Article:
The idea of incentives is that people will find pleasure in receiving them and that it will ease their ability to reach a given goal. Thus, incentives and goals will be designed to support one another.
But incentives have a power of their own. Once incentives have been designed and aligned with a goal, people become subject to the incentive. However, they actually come to focus more on their own incentive than on the goal. This is why it is so important to understand the incentive through the eyes of the person receiving them.
The human tendency to “game” systems also impacts how an incentive serves the objective. People interpret the way their environment works and develop rules that help them know what to do in a given situation. These rules become a mediator between the social environment they act in and human nature to maximize pleasure and minimize pain. The game they find themselves in serves them in the interpretation of their actions. The rules they develop allow for a solution that seems fit to maximize the incentive. At the same time, these rules are there to serve the given goal and stay within the norms of their environment. The aim of this game remains to maximize their benefit.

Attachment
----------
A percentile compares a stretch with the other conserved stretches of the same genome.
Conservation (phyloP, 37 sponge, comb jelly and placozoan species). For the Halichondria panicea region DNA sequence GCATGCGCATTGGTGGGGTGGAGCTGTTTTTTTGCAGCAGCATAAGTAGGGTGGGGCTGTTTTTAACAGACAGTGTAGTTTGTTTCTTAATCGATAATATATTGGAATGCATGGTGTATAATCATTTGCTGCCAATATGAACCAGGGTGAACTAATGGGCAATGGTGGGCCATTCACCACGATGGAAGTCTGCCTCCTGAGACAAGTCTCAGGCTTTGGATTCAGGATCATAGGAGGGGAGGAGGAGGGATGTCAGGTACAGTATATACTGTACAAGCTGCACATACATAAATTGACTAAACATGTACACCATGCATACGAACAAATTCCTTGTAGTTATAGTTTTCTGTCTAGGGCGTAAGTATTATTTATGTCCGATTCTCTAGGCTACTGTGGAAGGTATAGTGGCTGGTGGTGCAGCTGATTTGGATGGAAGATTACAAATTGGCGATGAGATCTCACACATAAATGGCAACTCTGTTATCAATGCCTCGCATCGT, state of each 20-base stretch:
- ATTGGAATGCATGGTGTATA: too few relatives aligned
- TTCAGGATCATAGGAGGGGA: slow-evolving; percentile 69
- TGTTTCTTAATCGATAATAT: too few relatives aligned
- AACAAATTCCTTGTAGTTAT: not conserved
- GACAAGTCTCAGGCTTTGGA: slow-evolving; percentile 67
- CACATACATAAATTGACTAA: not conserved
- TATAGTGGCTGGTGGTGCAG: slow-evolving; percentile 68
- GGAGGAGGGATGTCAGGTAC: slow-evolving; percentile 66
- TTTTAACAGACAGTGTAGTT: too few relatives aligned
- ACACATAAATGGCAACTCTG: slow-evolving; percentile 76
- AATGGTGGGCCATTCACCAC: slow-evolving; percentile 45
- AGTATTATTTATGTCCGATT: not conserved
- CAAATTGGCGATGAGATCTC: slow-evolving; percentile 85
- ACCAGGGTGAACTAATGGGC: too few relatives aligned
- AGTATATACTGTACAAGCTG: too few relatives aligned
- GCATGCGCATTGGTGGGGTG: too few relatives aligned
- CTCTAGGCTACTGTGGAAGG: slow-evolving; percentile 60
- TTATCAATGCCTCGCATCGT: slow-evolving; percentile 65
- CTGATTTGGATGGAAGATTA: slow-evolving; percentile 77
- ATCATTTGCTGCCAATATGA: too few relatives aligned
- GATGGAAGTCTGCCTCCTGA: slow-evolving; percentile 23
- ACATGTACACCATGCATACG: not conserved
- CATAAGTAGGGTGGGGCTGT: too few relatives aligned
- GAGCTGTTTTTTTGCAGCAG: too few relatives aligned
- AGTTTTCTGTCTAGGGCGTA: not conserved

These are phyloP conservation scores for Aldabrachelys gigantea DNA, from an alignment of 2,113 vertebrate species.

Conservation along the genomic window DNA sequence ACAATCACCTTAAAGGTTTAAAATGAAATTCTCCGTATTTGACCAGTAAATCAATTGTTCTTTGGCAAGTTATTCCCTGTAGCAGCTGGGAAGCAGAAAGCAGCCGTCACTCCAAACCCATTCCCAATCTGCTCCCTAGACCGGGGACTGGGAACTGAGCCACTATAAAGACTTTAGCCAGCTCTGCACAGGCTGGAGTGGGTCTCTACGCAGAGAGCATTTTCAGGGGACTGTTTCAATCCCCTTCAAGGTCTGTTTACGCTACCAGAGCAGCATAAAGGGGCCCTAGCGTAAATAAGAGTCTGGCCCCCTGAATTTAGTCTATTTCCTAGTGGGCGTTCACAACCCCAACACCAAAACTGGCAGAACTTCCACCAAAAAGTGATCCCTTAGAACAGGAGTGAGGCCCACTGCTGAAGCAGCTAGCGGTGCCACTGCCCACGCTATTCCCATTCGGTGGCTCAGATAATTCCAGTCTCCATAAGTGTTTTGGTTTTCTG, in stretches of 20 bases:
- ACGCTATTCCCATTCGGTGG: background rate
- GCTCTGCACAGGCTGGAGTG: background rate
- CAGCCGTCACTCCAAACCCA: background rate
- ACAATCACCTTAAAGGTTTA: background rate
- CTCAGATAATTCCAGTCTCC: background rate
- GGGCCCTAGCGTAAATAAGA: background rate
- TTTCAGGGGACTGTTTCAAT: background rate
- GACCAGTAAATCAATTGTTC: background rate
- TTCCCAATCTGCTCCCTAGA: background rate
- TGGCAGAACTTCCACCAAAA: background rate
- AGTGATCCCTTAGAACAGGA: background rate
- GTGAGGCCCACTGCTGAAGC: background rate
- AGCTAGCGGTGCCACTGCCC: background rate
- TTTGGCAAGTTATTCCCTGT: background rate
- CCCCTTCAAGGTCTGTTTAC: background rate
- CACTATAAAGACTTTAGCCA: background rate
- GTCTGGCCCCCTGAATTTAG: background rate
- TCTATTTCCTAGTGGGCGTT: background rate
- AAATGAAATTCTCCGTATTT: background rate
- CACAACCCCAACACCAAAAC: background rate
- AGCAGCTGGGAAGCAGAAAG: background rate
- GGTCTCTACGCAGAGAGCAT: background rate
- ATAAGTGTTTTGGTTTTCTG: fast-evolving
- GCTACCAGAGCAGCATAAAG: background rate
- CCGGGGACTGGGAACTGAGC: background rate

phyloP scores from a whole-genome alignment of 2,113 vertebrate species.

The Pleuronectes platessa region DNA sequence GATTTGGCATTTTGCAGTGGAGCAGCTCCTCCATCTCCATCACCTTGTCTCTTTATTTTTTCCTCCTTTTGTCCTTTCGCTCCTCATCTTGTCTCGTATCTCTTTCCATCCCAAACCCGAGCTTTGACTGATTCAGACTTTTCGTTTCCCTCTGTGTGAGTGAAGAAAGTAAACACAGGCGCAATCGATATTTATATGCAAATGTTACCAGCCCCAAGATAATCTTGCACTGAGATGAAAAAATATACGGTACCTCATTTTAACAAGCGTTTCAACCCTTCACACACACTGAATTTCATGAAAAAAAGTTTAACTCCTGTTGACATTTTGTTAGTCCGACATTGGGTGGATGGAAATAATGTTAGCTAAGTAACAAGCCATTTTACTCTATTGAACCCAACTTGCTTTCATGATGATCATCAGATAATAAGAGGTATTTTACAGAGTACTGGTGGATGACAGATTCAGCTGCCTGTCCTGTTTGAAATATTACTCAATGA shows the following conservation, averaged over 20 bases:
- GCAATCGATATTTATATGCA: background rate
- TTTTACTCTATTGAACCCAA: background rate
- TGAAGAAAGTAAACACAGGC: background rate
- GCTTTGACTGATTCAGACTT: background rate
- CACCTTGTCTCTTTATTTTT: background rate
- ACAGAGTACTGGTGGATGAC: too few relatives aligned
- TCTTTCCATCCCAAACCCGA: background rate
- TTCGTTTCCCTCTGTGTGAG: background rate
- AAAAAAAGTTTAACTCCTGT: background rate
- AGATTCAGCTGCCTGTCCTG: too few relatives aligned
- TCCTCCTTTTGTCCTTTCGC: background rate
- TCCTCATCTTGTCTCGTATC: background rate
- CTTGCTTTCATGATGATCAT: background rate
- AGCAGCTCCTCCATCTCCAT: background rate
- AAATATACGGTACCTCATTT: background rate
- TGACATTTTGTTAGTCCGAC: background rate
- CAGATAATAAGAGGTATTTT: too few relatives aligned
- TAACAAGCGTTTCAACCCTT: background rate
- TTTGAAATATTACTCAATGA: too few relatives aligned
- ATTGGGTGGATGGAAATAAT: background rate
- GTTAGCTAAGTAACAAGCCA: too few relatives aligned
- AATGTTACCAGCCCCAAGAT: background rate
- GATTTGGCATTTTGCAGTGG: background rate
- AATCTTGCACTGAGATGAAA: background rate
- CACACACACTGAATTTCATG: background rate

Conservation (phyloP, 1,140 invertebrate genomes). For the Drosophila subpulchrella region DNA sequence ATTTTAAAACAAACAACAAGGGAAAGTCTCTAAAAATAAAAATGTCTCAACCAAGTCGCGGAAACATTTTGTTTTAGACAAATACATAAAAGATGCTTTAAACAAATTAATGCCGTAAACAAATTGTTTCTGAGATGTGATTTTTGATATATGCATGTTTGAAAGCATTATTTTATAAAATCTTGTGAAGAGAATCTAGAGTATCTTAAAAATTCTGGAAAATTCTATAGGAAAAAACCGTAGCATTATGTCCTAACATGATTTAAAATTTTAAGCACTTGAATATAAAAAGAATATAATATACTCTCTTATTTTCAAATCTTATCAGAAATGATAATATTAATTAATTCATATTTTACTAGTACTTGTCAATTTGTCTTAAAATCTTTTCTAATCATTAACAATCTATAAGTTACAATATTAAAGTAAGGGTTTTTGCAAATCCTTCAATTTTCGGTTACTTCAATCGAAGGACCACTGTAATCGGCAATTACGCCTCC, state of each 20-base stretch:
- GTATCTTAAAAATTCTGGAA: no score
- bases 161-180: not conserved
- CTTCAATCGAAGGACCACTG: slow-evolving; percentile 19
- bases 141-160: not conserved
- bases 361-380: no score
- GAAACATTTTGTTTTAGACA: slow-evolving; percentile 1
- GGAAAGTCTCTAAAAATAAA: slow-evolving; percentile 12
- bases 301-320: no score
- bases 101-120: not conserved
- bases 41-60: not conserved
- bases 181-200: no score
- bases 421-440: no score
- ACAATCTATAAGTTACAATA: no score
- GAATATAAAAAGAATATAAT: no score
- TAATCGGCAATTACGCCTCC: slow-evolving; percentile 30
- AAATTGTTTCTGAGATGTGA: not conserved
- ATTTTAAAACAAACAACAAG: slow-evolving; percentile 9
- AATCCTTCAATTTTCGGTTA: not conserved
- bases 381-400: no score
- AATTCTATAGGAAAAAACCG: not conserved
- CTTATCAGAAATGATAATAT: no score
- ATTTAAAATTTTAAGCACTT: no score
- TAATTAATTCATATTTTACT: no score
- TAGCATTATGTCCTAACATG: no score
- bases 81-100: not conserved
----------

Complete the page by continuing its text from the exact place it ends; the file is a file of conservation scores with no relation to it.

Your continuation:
What is often underestimated is the difference between the incentive as designed and the incentive the person perceives and lets herself be driven by. Their perception of an incentive can be explained through their definition of pleasure and experience of pain. Usually, they differ from the reasoning that led to the definition of the proposed incentive and defined goal. However, it would be futile to only focus on the individual. Some of the pleasure and pain individuals experience result from the connection with others and the peer pressure experienced in the group.
Another detail determining the power of an incentive is in the individual’s ability to see his contribution to receiving the incentive and reaching the goal. To give a small example, many people would love to save the earth, but few see their ability to have an impact and thus may even find it easy to throw their garbage wherever suits them. However, when a small team decides to clean a specific area, they’ll see each what they can do together and will quite easily find a reason to participate.
Focusing solely on the incentive often leads to an abuse of these incentives. There the antidote is to design the objective in such a way that a second objective can counteract the incentive and contain its abuse.